- The Washington Times - Monday, July 30, 2001

Of the 400 Navajo code talkers who outwitted Japanese deciphering experts in World War II, 100 are still alive, with four of the original 29 present Thursday to receive the Congressional Gold Medal from President Bush in the Rotunda of the U.S. Capitol.

Their faces registered stoic acceptance as they heard themselves called "truly American heroes … defended America and America's values in a way no other Americans could" by House Speaker J. Dennis Hastert.

New Mexico Rep. Tom Udall, who helped spearhead the belated effort recognizing the code talkers' contributions to winning the war, called "their accomplishment ever more heroic given the cultural context in which it happened." The men, whose ancestors had been driven from their original tribal lands in the mid-19th century, were recruited by the Marine Corps to serve in a unique capacity and then, partly due to classified military protocol, were ignored and mostly went unknown for the rest of the century.

Even so, Allen Dale June, 79, a retired accountant from Salt Lake City, called the fuss "kind of sudden." He wore a red and green sport shirt and a Navajo necklace that matched the one on his wife, Virginia, a nurse, who was busy taking notes in the audience for the couple's autobiography.

Heroes being in short supply these days, the men and their families, plus such tribal representatives as the colorfully bedecked Miss Navajo Nation, were feted grandly at a reception in the Library of Congress' Great Hall after the ceremony. Few politicians were present there was heavy voting going on across the street except for New Mexico Sen. Jeff Bingaman, who, as author of last December's bill honoring the men, spoke in praise of the group for the second time that day.

Seeing publicity too precious to ignore, MGM executives hosted the afternoon reception as a preview of their coming attraction this fall, the movie "Windtalkers," based on a book about the code talkers. Nicholas Cage, who plays a Marine in the film, was there with celebrity arm candy Lisa Marie Presley. Mr. Cage's co-star Adam Beach and director John Woo were also present to titillate radio and TV reporters. Mr. Cage sped away early, surrounded by his minders, leaving Motion Picture Association of America President Jack Valenti and MGM head Alex Yemenidjian to take up the slack.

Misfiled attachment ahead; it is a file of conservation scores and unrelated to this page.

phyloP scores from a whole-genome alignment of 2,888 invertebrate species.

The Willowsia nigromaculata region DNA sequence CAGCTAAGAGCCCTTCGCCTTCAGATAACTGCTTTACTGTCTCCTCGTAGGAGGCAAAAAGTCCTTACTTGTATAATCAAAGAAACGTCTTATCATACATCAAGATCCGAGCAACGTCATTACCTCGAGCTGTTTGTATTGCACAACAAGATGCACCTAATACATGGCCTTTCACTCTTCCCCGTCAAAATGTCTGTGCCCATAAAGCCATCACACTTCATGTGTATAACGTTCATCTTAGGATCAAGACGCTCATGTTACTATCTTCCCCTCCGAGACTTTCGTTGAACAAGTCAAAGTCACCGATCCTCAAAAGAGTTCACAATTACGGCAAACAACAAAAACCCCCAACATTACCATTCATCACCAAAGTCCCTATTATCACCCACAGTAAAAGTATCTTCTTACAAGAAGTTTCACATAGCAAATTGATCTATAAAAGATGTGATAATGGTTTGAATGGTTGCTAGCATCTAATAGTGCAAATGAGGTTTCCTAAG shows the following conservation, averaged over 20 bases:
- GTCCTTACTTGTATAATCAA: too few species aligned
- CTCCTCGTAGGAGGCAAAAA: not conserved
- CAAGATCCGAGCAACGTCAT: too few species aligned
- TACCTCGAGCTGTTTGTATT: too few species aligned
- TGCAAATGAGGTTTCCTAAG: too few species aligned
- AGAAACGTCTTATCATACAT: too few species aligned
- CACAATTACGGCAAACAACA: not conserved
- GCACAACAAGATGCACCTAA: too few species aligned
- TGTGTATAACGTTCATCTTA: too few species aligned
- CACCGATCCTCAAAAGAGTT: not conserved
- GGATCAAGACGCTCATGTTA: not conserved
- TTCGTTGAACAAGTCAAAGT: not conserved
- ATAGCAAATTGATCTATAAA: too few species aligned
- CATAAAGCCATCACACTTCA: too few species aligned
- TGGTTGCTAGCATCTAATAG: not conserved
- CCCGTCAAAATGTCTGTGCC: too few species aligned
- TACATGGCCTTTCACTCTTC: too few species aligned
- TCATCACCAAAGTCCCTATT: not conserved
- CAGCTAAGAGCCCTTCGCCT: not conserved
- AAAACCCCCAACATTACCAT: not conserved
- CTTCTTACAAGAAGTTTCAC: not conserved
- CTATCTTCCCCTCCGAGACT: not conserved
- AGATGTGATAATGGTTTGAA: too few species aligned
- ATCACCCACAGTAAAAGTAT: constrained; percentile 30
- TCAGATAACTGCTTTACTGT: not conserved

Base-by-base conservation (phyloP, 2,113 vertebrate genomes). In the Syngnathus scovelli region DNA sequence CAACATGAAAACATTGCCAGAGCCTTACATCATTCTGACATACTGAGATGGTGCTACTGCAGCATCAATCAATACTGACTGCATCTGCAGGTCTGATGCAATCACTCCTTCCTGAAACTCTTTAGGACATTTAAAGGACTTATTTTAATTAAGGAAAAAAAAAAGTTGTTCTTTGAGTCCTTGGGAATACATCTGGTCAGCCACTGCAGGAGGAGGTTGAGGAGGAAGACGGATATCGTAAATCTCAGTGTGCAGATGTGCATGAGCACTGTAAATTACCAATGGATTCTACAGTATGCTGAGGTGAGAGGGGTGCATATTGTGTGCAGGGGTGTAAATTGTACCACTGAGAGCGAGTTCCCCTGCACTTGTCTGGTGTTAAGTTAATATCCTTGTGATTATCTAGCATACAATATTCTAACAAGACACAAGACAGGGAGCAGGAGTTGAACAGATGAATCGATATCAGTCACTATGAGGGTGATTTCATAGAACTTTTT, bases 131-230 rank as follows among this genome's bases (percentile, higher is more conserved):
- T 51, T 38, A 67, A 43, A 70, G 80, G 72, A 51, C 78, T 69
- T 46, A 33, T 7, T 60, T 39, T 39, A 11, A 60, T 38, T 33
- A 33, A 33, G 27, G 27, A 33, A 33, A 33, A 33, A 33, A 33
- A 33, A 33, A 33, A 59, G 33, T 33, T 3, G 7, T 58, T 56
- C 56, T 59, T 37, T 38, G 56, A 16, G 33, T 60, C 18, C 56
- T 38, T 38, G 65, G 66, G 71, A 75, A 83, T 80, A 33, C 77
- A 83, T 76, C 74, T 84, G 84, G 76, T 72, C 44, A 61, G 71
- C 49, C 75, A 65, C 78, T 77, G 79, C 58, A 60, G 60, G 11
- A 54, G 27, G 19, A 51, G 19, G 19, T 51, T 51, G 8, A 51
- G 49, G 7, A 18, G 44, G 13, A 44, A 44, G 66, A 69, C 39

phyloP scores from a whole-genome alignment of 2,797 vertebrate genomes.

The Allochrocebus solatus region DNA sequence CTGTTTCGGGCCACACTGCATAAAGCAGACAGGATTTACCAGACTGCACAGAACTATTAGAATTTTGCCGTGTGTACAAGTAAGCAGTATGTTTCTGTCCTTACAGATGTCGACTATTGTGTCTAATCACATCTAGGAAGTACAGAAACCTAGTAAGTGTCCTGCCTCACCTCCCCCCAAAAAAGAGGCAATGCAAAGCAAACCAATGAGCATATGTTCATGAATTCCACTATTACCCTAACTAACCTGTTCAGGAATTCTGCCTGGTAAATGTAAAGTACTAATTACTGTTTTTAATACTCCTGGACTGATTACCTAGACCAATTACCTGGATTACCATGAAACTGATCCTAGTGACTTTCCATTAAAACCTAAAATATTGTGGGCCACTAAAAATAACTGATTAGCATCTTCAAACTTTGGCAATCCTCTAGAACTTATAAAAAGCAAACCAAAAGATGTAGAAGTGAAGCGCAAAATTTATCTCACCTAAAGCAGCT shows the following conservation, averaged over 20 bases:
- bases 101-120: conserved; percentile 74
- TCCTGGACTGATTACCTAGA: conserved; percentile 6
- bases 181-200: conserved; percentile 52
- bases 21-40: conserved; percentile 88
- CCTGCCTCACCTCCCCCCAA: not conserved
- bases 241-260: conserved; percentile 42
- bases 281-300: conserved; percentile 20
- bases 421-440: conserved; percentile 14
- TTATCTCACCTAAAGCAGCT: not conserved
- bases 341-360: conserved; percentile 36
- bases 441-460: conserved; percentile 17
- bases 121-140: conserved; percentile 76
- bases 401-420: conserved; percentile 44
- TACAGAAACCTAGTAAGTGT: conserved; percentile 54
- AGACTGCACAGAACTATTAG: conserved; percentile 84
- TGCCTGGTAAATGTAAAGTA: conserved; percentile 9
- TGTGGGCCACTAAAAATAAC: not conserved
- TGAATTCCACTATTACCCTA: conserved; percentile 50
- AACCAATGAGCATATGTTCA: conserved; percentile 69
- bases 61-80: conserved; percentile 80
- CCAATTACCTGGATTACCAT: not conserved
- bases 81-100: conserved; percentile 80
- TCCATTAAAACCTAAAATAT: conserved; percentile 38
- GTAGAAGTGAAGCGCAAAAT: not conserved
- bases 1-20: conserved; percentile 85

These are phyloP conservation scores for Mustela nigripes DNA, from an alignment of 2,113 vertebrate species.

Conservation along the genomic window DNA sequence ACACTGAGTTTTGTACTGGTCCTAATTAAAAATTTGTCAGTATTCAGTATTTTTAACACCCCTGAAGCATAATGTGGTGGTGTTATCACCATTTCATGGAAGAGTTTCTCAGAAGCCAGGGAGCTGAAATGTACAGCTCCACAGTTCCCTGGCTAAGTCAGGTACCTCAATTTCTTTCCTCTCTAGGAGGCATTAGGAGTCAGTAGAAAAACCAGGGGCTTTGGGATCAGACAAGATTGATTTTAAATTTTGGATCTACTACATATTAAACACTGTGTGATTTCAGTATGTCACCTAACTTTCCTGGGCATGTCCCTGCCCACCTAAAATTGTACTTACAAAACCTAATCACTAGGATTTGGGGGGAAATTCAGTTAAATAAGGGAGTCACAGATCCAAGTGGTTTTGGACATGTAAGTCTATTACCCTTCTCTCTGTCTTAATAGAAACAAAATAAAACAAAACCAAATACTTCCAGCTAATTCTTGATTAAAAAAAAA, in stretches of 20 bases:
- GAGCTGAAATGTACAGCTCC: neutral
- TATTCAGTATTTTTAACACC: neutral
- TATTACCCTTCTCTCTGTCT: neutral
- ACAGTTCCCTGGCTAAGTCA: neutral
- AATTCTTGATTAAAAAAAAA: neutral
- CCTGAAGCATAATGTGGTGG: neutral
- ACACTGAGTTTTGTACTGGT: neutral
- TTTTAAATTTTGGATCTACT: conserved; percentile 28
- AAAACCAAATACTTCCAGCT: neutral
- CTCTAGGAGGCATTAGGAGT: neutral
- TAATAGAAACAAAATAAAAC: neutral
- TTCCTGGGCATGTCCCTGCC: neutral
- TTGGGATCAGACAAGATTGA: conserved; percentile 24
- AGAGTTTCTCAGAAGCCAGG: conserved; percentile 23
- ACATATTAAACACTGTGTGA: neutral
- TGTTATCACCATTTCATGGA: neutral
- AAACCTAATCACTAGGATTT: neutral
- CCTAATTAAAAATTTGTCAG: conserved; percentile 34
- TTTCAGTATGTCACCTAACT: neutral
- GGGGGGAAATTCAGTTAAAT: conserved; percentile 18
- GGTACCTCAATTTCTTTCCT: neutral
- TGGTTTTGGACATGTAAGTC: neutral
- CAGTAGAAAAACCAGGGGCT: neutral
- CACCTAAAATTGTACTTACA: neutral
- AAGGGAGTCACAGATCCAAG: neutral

"This film will win an Academy Award," Mr. Yemenidjian boasted, adding that "It's not very often when you can tell an important story" like this. He had never heard about the code talkers until he saw the script, he said.

Not so for former Secretary of State Alexander Haig, a self-described history buff on MGM's board who said, "It was a moving ceremony because they were the centerpiece."

"There has been a lot of fuss since I got out of bed," said former code talker Chester Nez, 80, the center of attention in a red baseball cap, who was confidently feeding stories into microphones and flash bulbs. "I like it though," he said with a laugh.

Past recipients of the Gold Medal, the highest civilian honor Congress can bestow, include President George Washington, Thomas Edison, Irving Berlin and, most recently, Rosa Parks. The Navajo language, employed to relay sensitive military information in the Pacific theater of operations, has no alphabet or symbols and cannot be readily translated except by native speakers, who use a range of sounds to convey meaning. The talkers' code, sent from one to another, was a special invention that substituted Navajo for English words in a symbolic manner.

The word they used for "America" was "mother."

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